Gabriel ByrneMilly Shapiro...
HorrorMystery & Suspense...
In 1 Cinema
It’s such a shame when a film has a major star, but both the film and the star are not good. It’s even more of a shame when an actress is exquisite in a film that is very far from that.
Hereditary follows the shaken lives of the Graham family after losing their secretive grandmother. Dealing with the loss of her estranged mother, Annie (Toni Collette) attempts to protect her family as she uncovers family secrets, demonic lineage, and more.
The plot’s premise revolves around an inherited curse of sorts. However, the film stumbles with execution, whether in its flow or in its pace. Hereditary is more than 120 minutes in length and, until the 60-minute-mark, the audience has no clue what in the world is happening. Not in a good oh-I’m-so-intrigued way, but rather in a how-long-until-this-weird-movie-ends kind of way. The flow between scenes did not make much sense most of the time, and the film’s pace went from a snail’s crawl in the first half to a speed racer in the second.
The major issue with this film is that it assumes that the audience knows as much as the filmmakers do, but that is farthest from the truth. In a horror film the audience is on edge waiting for the next scare, they expect things to move fast in order to be scared, and they are in no state, and have no time to investigate what the filmmakers meant to say. When a large number of a film’s audience have to google what the whole film is about after watching the actual film, then there is a major problem.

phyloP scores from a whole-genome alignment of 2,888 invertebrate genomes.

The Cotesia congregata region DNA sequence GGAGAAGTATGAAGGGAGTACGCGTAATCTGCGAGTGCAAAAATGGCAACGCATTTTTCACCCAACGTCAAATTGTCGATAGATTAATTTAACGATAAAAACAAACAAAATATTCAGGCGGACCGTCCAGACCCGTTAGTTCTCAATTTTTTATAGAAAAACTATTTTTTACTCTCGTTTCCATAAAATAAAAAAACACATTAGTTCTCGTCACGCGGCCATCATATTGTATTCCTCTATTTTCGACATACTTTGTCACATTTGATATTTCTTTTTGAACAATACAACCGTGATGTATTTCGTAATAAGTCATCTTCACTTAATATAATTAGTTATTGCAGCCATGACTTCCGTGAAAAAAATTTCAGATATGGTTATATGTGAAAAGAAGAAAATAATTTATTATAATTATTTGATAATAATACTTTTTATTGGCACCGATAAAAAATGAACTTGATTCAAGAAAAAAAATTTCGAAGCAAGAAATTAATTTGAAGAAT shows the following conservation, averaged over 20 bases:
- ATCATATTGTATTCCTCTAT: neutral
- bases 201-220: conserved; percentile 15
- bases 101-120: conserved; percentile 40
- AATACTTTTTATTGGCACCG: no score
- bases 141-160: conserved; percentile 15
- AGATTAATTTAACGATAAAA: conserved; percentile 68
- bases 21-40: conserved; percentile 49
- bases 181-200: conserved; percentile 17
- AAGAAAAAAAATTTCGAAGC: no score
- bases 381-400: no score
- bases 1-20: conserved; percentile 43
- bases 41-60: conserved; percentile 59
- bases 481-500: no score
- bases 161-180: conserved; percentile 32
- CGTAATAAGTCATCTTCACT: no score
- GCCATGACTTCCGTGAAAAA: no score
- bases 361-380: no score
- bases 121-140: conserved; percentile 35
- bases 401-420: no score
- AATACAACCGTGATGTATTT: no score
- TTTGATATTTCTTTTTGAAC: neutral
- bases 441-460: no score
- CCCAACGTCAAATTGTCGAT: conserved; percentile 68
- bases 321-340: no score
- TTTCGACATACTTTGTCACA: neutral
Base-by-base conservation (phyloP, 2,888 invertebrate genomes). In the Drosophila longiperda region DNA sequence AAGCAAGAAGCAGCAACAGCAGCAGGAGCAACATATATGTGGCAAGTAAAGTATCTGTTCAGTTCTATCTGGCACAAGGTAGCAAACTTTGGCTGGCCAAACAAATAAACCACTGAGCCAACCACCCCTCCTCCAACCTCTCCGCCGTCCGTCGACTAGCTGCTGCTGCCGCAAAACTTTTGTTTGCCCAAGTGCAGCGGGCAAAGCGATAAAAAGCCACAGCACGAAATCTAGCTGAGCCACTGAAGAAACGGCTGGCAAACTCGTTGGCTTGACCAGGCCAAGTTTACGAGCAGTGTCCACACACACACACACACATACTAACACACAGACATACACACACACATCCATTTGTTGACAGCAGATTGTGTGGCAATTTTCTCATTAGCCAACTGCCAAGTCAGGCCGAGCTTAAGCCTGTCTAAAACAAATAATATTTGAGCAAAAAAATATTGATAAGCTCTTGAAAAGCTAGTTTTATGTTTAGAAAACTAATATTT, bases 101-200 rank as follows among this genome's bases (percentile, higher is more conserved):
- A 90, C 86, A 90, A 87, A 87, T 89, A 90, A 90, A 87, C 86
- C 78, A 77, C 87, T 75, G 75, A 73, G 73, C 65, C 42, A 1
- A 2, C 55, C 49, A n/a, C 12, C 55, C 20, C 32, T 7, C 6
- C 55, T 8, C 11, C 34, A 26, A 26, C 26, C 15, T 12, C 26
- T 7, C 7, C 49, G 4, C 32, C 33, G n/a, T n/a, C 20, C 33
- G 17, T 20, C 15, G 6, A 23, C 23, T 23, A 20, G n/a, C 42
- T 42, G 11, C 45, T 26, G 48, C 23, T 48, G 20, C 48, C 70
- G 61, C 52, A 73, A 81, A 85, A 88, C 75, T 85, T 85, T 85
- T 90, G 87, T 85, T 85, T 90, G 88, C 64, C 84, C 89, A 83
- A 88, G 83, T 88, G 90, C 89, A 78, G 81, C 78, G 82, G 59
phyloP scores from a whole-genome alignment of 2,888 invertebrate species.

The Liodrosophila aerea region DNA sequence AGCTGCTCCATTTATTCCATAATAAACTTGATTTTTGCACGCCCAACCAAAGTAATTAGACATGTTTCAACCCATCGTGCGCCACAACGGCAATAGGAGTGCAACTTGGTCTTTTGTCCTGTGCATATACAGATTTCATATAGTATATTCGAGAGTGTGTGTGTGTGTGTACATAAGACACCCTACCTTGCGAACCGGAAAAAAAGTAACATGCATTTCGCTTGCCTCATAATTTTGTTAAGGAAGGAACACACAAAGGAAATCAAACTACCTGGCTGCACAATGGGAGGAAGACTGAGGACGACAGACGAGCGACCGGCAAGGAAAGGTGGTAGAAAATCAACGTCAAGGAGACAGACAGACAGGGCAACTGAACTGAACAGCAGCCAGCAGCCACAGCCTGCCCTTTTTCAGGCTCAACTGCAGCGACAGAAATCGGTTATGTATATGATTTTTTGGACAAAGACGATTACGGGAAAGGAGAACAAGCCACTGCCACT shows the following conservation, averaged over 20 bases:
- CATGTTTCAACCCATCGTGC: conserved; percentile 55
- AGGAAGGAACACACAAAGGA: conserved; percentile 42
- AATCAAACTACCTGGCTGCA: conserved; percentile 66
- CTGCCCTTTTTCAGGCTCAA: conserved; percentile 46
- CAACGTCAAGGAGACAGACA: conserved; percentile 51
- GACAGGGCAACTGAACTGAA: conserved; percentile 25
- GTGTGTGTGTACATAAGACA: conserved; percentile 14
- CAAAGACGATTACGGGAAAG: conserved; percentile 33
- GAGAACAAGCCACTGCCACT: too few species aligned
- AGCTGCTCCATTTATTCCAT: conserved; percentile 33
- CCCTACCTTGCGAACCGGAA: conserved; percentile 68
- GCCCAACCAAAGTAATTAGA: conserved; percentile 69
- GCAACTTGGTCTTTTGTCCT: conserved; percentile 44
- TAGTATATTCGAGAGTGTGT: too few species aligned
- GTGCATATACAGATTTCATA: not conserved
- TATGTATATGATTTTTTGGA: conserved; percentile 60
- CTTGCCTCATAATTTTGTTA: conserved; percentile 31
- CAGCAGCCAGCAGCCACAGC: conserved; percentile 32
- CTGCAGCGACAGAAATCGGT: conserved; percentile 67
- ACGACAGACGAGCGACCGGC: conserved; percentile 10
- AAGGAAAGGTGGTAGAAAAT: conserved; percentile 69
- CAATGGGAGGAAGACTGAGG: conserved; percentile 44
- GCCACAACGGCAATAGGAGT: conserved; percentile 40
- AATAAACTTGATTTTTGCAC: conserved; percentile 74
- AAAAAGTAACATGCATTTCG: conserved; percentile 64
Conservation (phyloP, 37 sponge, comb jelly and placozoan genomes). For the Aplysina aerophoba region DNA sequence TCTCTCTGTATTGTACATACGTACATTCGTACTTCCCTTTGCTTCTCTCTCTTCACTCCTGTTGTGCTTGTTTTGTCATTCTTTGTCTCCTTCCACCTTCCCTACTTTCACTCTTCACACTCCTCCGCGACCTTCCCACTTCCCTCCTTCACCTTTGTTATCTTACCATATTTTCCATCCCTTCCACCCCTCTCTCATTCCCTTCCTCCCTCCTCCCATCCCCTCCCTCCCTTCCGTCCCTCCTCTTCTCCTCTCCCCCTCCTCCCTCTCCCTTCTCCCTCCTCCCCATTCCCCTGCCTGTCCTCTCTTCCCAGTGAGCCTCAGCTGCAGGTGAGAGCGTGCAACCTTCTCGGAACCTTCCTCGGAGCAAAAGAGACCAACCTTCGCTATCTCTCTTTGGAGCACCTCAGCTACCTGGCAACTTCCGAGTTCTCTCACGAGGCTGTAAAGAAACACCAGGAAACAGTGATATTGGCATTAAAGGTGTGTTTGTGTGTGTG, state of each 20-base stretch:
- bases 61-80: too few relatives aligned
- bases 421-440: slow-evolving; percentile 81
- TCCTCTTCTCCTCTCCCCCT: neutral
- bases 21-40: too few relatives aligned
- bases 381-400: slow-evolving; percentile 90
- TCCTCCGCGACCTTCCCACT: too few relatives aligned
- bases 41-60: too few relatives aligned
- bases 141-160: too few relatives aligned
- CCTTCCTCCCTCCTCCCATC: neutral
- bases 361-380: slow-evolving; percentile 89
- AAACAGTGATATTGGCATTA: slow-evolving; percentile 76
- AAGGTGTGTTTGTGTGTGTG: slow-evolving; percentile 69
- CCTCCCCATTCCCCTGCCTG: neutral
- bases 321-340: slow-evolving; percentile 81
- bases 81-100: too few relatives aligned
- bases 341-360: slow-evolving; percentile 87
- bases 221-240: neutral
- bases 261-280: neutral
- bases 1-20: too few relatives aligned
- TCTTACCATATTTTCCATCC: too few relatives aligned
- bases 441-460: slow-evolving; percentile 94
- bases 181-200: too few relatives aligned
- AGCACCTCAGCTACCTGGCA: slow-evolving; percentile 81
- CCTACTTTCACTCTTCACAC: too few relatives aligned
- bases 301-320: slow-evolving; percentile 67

For the acting, Toni Collette did an extraordinary job starting from the tone of her voice to her wild expressions. Collette managed to get the audience to feel the pain of a grieving mother and a woman on the brink of insanity. Playing her husband, Gabriel Byrne gave a stale performance with the same weirded out expression throughout the entire two-hour film. Milly Shapiro’s portrayal of daughter Charlie was creepy, full of vacant stares, and was minimalistic yet brilliant. Alex Wolff, playing the brother, also does very well at keeping the facial expression from being over the top, and also hitting the mark when needed.
It’s sad when the acting is on the money and you can feel the effort of a group getting ruined by almost every other aspect of the film. A few scary moments and the remainder being a boring film, can’t really think of a situation where you would want to see this unless you are a film reviewer and this is your job.